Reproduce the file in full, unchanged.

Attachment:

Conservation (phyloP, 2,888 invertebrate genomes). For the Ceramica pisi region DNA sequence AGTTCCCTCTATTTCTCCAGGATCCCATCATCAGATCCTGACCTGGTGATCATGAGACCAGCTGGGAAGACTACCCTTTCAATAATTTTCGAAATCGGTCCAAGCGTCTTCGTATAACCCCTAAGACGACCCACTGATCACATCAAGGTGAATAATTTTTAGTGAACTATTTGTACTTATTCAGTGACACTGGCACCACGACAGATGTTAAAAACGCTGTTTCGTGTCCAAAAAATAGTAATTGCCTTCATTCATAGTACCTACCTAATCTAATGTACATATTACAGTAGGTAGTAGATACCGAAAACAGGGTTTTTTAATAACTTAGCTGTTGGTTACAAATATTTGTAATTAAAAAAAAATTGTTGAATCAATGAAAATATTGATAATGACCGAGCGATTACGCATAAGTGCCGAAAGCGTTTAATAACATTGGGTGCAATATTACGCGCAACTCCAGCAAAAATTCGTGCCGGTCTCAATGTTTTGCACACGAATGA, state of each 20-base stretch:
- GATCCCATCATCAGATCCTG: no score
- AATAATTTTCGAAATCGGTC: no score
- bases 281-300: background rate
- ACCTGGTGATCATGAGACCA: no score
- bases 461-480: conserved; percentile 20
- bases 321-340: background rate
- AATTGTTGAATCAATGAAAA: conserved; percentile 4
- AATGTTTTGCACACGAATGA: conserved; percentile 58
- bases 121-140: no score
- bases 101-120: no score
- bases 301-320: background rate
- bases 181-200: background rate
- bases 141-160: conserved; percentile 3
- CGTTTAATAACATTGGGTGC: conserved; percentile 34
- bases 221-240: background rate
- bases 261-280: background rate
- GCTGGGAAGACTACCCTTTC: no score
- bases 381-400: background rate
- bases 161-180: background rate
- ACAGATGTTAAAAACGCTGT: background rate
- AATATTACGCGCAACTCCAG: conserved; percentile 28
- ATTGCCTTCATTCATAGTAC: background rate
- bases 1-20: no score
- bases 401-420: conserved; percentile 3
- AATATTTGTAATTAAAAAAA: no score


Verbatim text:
Conservation (phyloP, 2,888 invertebrate genomes). For the Ceramica pisi region DNA sequence AGTTCCCTCTATTTCTCCAGGATCCCATCATCAGATCCTGACCTGGTGATCATGAGACCAGCTGGGAAGACTACCCTTTCAATAATTTTCGAAATCGGTCCAAGCGTCTTCGTATAACCCCTAAGACGACCCACTGATCACATCAAGGTGAATAATTTTTAGTGAACTATTTGTACTTATTCAGTGACACTGGCACCACGACAGATGTTAAAAACGCTGTTTCGTGTCCAAAAAATAGTAATTGCCTTCATTCATAGTACCTACCTAATCTAATGTACATATTACAGTAGGTAGTAGATACCGAAAACAGGGTTTTTTAATAACTTAGCTGTTGGTTACAAATATTTGTAATTAAAAAAAAATTGTTGAATCAATGAAAATATTGATAATGACCGAGCGATTACGCATAAGTGCCGAAAGCGTTTAATAACATTGGGTGCAATATTACGCGCAACTCCAGCAAAAATTCGTGCCGGTCTCAATGTTTTGCACACGAATGA, state of each 20-base stretch:
- GATCCCATCATCAGATCCTG: no score
- AATAATTTTCGAAATCGGTC: no score
- bases 281-300: background rate
- ACCTGGTGATCATGAGACCA: no score
- bases 461-480: conserved; percentile 20
- bases 321-340: background rate
- AATTGTTGAATCAATGAAAA: conserved; percentile 4
- AATGTTTTGCACACGAATGA: conserved; percentile 58
- bases 121-140: no score
- bases 101-120: no score
- bases 301-320: background rate
- bases 181-200: background rate
- bases 141-160: conserved; percentile 3
- CGTTTAATAACATTGGGTGC: conserved; percentile 34
- bases 221-240: background rate
- bases 261-280: background rate
- GCTGGGAAGACTACCCTTTC: no score
- bases 381-400: background rate
- bases 161-180: background rate
- ACAGATGTTAAAAACGCTGT: background rate
- AATATTACGCGCAACTCCAG: conserved; percentile 28
- ATTGCCTTCATTCATAGTAC: background rate
- bases 1-20: no score
- bases 401-420: conserved; percentile 3
- AATATTTGTAATTAAAAAAA: no score